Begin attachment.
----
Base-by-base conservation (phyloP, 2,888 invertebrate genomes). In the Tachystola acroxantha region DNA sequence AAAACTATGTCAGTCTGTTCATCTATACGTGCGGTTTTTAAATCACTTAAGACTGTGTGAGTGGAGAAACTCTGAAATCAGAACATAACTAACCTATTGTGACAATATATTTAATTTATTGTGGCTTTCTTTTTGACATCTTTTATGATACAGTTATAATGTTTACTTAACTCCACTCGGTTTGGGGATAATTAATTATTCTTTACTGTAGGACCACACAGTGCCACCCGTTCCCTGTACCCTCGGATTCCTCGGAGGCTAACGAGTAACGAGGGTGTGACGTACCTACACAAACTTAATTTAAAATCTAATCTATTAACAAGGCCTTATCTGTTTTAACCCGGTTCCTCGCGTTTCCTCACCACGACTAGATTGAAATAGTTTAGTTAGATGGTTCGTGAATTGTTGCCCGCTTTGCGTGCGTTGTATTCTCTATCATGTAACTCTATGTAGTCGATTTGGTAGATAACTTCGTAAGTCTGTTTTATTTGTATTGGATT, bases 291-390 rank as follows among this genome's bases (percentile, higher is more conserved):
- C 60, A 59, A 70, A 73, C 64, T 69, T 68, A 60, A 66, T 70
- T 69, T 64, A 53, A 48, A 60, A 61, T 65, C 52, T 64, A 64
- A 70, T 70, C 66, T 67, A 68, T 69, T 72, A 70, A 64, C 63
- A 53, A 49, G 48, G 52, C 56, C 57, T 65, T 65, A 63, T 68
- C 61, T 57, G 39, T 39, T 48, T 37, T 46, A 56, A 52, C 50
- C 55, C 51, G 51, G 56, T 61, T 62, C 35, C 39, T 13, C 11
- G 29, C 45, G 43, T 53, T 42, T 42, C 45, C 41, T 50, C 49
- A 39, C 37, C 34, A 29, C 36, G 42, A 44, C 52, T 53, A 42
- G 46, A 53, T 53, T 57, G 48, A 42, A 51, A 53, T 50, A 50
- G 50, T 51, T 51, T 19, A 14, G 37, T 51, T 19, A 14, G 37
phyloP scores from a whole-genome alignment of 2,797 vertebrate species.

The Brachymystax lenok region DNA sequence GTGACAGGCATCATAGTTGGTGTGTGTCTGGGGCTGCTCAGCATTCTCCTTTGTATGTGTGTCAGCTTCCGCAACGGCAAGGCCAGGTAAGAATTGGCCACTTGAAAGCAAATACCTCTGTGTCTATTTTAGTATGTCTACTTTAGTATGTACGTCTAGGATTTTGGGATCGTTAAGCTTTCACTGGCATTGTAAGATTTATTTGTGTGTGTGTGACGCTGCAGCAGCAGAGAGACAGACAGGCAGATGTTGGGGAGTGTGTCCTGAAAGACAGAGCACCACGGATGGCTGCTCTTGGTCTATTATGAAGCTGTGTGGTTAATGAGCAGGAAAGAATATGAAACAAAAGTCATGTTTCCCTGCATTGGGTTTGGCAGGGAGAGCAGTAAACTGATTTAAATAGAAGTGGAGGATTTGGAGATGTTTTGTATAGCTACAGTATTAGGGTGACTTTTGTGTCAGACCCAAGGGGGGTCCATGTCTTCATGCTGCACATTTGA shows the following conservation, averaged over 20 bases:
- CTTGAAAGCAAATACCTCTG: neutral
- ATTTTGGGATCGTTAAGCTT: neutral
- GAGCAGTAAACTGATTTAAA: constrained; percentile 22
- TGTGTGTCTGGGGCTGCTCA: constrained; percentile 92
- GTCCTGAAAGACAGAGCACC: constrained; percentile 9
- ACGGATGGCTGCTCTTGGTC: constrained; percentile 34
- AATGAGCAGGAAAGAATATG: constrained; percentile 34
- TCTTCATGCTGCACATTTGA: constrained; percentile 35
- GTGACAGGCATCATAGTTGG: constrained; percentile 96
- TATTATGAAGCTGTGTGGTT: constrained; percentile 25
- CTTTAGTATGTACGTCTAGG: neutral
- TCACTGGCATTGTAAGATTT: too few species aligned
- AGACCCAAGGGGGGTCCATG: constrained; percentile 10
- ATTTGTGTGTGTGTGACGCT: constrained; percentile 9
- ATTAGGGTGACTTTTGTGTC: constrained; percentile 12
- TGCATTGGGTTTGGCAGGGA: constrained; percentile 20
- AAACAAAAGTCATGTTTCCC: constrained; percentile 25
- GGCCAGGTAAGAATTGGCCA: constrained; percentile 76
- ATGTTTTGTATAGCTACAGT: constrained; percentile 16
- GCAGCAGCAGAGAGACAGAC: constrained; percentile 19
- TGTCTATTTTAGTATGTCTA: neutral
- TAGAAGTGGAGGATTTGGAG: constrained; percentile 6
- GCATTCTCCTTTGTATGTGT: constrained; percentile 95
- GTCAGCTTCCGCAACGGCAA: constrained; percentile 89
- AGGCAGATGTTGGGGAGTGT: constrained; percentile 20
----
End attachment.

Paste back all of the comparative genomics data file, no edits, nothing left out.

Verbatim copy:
Base-by-base conservation (phyloP, 2,888 invertebrate genomes). In the Tachystola acroxantha region DNA sequence AAAACTATGTCAGTCTGTTCATCTATACGTGCGGTTTTTAAATCACTTAAGACTGTGTGAGTGGAGAAACTCTGAAATCAGAACATAACTAACCTATTGTGACAATATATTTAATTTATTGTGGCTTTCTTTTTGACATCTTTTATGATACAGTTATAATGTTTACTTAACTCCACTCGGTTTGGGGATAATTAATTATTCTTTACTGTAGGACCACACAGTGCCACCCGTTCCCTGTACCCTCGGATTCCTCGGAGGCTAACGAGTAACGAGGGTGTGACGTACCTACACAAACTTAATTTAAAATCTAATCTATTAACAAGGCCTTATCTGTTTTAACCCGGTTCCTCGCGTTTCCTCACCACGACTAGATTGAAATAGTTTAGTTAGATGGTTCGTGAATTGTTGCCCGCTTTGCGTGCGTTGTATTCTCTATCATGTAACTCTATGTAGTCGATTTGGTAGATAACTTCGTAAGTCTGTTTTATTTGTATTGGATT, bases 291-390 rank as follows among this genome's bases (percentile, higher is more conserved):
- C 60, A 59, A 70, A 73, C 64, T 69, T 68, A 60, A 66, T 70
- T 69, T 64, A 53, A 48, A 60, A 61, T 65, C 52, T 64, A 64
- A 70, T 70, C 66, T 67, A 68, T 69, T 72, A 70, A 64, C 63
- A 53, A 49, G 48, G 52, C 56, C 57, T 65, T 65, A 63, T 68
- C 61, T 57, G 39, T 39, T 48, T 37, T 46, A 56, A 52, C 50
- C 55, C 51, G 51, G 56, T 61, T 62, C 35, C 39, T 13, C 11
- G 29, C 45, G 43, T 53, T 42, T 42, C 45, C 41, T 50, C 49
- A 39, C 37, C 34, A 29, C 36, G 42, A 44, C 52, T 53, A 42
- G 46, A 53, T 53, T 57, G 48, A 42, A 51, A 53, T 50, A 50
- G 50, T 51, T 51, T 19, A 14, G 37, T 51, T 19, A 14, G 37
phyloP scores from a whole-genome alignment of 2,797 vertebrate species.

The Brachymystax lenok region DNA sequence GTGACAGGCATCATAGTTGGTGTGTGTCTGGGGCTGCTCAGCATTCTCCTTTGTATGTGTGTCAGCTTCCGCAACGGCAAGGCCAGGTAAGAATTGGCCACTTGAAAGCAAATACCTCTGTGTCTATTTTAGTATGTCTACTTTAGTATGTACGTCTAGGATTTTGGGATCGTTAAGCTTTCACTGGCATTGTAAGATTTATTTGTGTGTGTGTGACGCTGCAGCAGCAGAGAGACAGACAGGCAGATGTTGGGGAGTGTGTCCTGAAAGACAGAGCACCACGGATGGCTGCTCTTGGTCTATTATGAAGCTGTGTGGTTAATGAGCAGGAAAGAATATGAAACAAAAGTCATGTTTCCCTGCATTGGGTTTGGCAGGGAGAGCAGTAAACTGATTTAAATAGAAGTGGAGGATTTGGAGATGTTTTGTATAGCTACAGTATTAGGGTGACTTTTGTGTCAGACCCAAGGGGGGTCCATGTCTTCATGCTGCACATTTGA shows the following conservation, averaged over 20 bases:
- CTTGAAAGCAAATACCTCTG: neutral
- ATTTTGGGATCGTTAAGCTT: neutral
- GAGCAGTAAACTGATTTAAA: constrained; percentile 22
- TGTGTGTCTGGGGCTGCTCA: constrained; percentile 92
- GTCCTGAAAGACAGAGCACC: constrained; percentile 9
- ACGGATGGCTGCTCTTGGTC: constrained; percentile 34
- AATGAGCAGGAAAGAATATG: constrained; percentile 34
- TCTTCATGCTGCACATTTGA: constrained; percentile 35
- GTGACAGGCATCATAGTTGG: constrained; percentile 96
- TATTATGAAGCTGTGTGGTT: constrained; percentile 25
- CTTTAGTATGTACGTCTAGG: neutral
- TCACTGGCATTGTAAGATTT: too few species aligned
- AGACCCAAGGGGGGTCCATG: constrained; percentile 10
- ATTTGTGTGTGTGTGACGCT: constrained; percentile 9
- ATTAGGGTGACTTTTGTGTC: constrained; percentile 12
- TGCATTGGGTTTGGCAGGGA: constrained; percentile 20
- AAACAAAAGTCATGTTTCCC: constrained; percentile 25
- GGCCAGGTAAGAATTGGCCA: constrained; percentile 76
- ATGTTTTGTATAGCTACAGT: constrained; percentile 16
- GCAGCAGCAGAGAGACAGAC: constrained; percentile 19
- TGTCTATTTTAGTATGTCTA: neutral
- TAGAAGTGGAGGATTTGGAG: constrained; percentile 6
- GCATTCTCCTTTGTATGTGT: constrained; percentile 95
- GTCAGCTTCCGCAACGGCAA: constrained; percentile 89
- AGGCAGATGTTGGGGAGTGT: constrained; percentile 20